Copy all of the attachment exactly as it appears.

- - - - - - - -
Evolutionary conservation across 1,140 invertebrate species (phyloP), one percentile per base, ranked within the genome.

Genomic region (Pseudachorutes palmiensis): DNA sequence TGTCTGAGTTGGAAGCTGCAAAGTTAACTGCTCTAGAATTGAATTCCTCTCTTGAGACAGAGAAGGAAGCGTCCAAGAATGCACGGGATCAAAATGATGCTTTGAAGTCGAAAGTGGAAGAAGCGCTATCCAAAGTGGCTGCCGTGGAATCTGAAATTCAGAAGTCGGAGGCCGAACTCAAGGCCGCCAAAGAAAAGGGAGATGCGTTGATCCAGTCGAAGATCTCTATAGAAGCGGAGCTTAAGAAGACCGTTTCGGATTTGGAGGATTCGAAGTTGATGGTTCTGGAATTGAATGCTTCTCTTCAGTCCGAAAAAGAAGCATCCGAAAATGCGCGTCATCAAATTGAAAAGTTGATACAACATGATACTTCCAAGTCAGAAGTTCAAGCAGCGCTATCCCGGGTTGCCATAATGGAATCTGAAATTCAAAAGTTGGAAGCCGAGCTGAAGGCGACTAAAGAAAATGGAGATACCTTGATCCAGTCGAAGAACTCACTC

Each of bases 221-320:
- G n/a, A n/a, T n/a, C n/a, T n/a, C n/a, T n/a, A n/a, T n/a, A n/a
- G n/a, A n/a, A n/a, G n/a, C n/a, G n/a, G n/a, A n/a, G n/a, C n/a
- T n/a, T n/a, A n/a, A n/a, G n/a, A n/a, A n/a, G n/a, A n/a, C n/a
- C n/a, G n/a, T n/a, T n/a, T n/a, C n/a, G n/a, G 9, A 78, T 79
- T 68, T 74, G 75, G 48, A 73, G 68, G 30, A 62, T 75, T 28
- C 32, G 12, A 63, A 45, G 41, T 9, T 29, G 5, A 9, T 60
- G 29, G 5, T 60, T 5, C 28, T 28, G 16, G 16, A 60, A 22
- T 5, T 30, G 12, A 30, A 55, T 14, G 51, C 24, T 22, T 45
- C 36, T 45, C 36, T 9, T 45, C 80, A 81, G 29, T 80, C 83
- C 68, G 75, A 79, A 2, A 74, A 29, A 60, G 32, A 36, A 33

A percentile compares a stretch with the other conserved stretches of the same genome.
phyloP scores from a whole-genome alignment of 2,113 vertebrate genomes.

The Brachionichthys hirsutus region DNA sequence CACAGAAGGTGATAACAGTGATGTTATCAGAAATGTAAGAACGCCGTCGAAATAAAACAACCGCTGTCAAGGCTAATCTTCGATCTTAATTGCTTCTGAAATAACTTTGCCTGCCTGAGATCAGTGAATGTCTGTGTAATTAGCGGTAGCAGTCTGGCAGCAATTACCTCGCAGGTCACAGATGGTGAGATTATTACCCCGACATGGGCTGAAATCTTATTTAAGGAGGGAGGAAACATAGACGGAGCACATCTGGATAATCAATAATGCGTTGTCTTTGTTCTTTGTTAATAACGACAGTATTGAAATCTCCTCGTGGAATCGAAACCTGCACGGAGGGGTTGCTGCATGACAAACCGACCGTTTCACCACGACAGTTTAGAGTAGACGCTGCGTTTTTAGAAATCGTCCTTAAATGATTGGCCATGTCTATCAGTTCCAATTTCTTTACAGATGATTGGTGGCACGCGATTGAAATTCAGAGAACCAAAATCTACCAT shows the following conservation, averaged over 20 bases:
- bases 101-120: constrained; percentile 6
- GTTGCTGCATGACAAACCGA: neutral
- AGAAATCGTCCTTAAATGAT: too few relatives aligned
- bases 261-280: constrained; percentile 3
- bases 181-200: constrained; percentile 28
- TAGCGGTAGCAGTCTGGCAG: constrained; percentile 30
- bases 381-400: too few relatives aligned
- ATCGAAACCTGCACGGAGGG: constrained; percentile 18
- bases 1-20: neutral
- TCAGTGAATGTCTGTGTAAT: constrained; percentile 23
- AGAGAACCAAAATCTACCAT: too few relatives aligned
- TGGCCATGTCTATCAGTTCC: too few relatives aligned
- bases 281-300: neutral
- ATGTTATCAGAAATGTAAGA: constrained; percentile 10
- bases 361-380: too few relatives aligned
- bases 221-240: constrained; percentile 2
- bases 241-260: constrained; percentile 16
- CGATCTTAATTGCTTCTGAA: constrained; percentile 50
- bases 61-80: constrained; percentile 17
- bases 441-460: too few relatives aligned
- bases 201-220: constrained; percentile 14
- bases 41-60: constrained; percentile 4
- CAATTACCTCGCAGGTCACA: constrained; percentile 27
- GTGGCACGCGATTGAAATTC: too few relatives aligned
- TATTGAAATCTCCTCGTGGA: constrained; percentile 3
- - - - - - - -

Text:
Evolutionary conservation across 1,140 invertebrate species (phyloP), one percentile per base, ranked within the genome.

Genomic region (Pseudachorutes palmiensis): DNA sequence TGTCTGAGTTGGAAGCTGCAAAGTTAACTGCTCTAGAATTGAATTCCTCTCTTGAGACAGAGAAGGAAGCGTCCAAGAATGCACGGGATCAAAATGATGCTTTGAAGTCGAAAGTGGAAGAAGCGCTATCCAAAGTGGCTGCCGTGGAATCTGAAATTCAGAAGTCGGAGGCCGAACTCAAGGCCGCCAAAGAAAAGGGAGATGCGTTGATCCAGTCGAAGATCTCTATAGAAGCGGAGCTTAAGAAGACCGTTTCGGATTTGGAGGATTCGAAGTTGATGGTTCTGGAATTGAATGCTTCTCTTCAGTCCGAAAAAGAAGCATCCGAAAATGCGCGTCATCAAATTGAAAAGTTGATACAACATGATACTTCCAAGTCAGAAGTTCAAGCAGCGCTATCCCGGGTTGCCATAATGGAATCTGAAATTCAAAAGTTGGAAGCCGAGCTGAAGGCGACTAAAGAAAATGGAGATACCTTGATCCAGTCGAAGAACTCACTC

Each of bases 221-320:
- G n/a, A n/a, T n/a, C n/a, T n/a, C n/a, T n/a, A n/a, T n/a, A n/a
- G n/a, A n/a, A n/a, G n/a, C n/a, G n/a, G n/a, A n/a, G n/a, C n/a
- T n/a, T n/a, A n/a, A n/a, G n/a, A n/a, A n/a, G n/a, A n/a, C n/a
- C n/a, G n/a, T n/a, T n/a, T n/a, C n/a, G n/a, G 9, A 78, T 79
- T 68, T 74, G 75, G 48, A 73, G 68, G 30, A 62, T 75, T 28
- C 32, G 12, A 63, A 45, G 41, T 9, T 29, G 5, A 9, T 60
- G 29, G 5, T 60, T 5, C 28, T 28, G 16, G 16, A 60, A 22
- T 5, T 30, G 12, A 30, A 55, T 14, G 51, C 24, T 22, T 45
- C 36, T 45, C 36, T 9, T 45, C 80, A 81, G 29, T 80, C 83
- C 68, G 75, A 79, A 2, A 74, A 29, A 60, G 32, A 36, A 33

A percentile compares a stretch with the other conserved stretches of the same genome.
phyloP scores from a whole-genome alignment of 2,113 vertebrate genomes.

The Brachionichthys hirsutus region DNA sequence CACAGAAGGTGATAACAGTGATGTTATCAGAAATGTAAGAACGCCGTCGAAATAAAACAACCGCTGTCAAGGCTAATCTTCGATCTTAATTGCTTCTGAAATAACTTTGCCTGCCTGAGATCAGTGAATGTCTGTGTAATTAGCGGTAGCAGTCTGGCAGCAATTACCTCGCAGGTCACAGATGGTGAGATTATTACCCCGACATGGGCTGAAATCTTATTTAAGGAGGGAGGAAACATAGACGGAGCACATCTGGATAATCAATAATGCGTTGTCTTTGTTCTTTGTTAATAACGACAGTATTGAAATCTCCTCGTGGAATCGAAACCTGCACGGAGGGGTTGCTGCATGACAAACCGACCGTTTCACCACGACAGTTTAGAGTAGACGCTGCGTTTTTAGAAATCGTCCTTAAATGATTGGCCATGTCTATCAGTTCCAATTTCTTTACAGATGATTGGTGGCACGCGATTGAAATTCAGAGAACCAAAATCTACCAT shows the following conservation, averaged over 20 bases:
- bases 101-120: constrained; percentile 6
- GTTGCTGCATGACAAACCGA: neutral
- AGAAATCGTCCTTAAATGAT: too few relatives aligned
- bases 261-280: constrained; percentile 3
- bases 181-200: constrained; percentile 28
- TAGCGGTAGCAGTCTGGCAG: constrained; percentile 30
- bases 381-400: too few relatives aligned
- ATCGAAACCTGCACGGAGGG: constrained; percentile 18
- bases 1-20: neutral
- TCAGTGAATGTCTGTGTAAT: constrained; percentile 23
- AGAGAACCAAAATCTACCAT: too few relatives aligned
- TGGCCATGTCTATCAGTTCC: too few relatives aligned
- bases 281-300: neutral
- ATGTTATCAGAAATGTAAGA: constrained; percentile 10
- bases 361-380: too few relatives aligned
- bases 221-240: constrained; percentile 2
- bases 241-260: constrained; percentile 16
- CGATCTTAATTGCTTCTGAA: constrained; percentile 50
- bases 61-80: constrained; percentile 17
- bases 441-460: too few relatives aligned
- bases 201-220: constrained; percentile 14
- bases 41-60: constrained; percentile 4
- CAATTACCTCGCAGGTCACA: constrained; percentile 27
- GTGGCACGCGATTGAAATTC: too few relatives aligned
- TATTGAAATCTCCTCGTGGA: constrained; percentile 3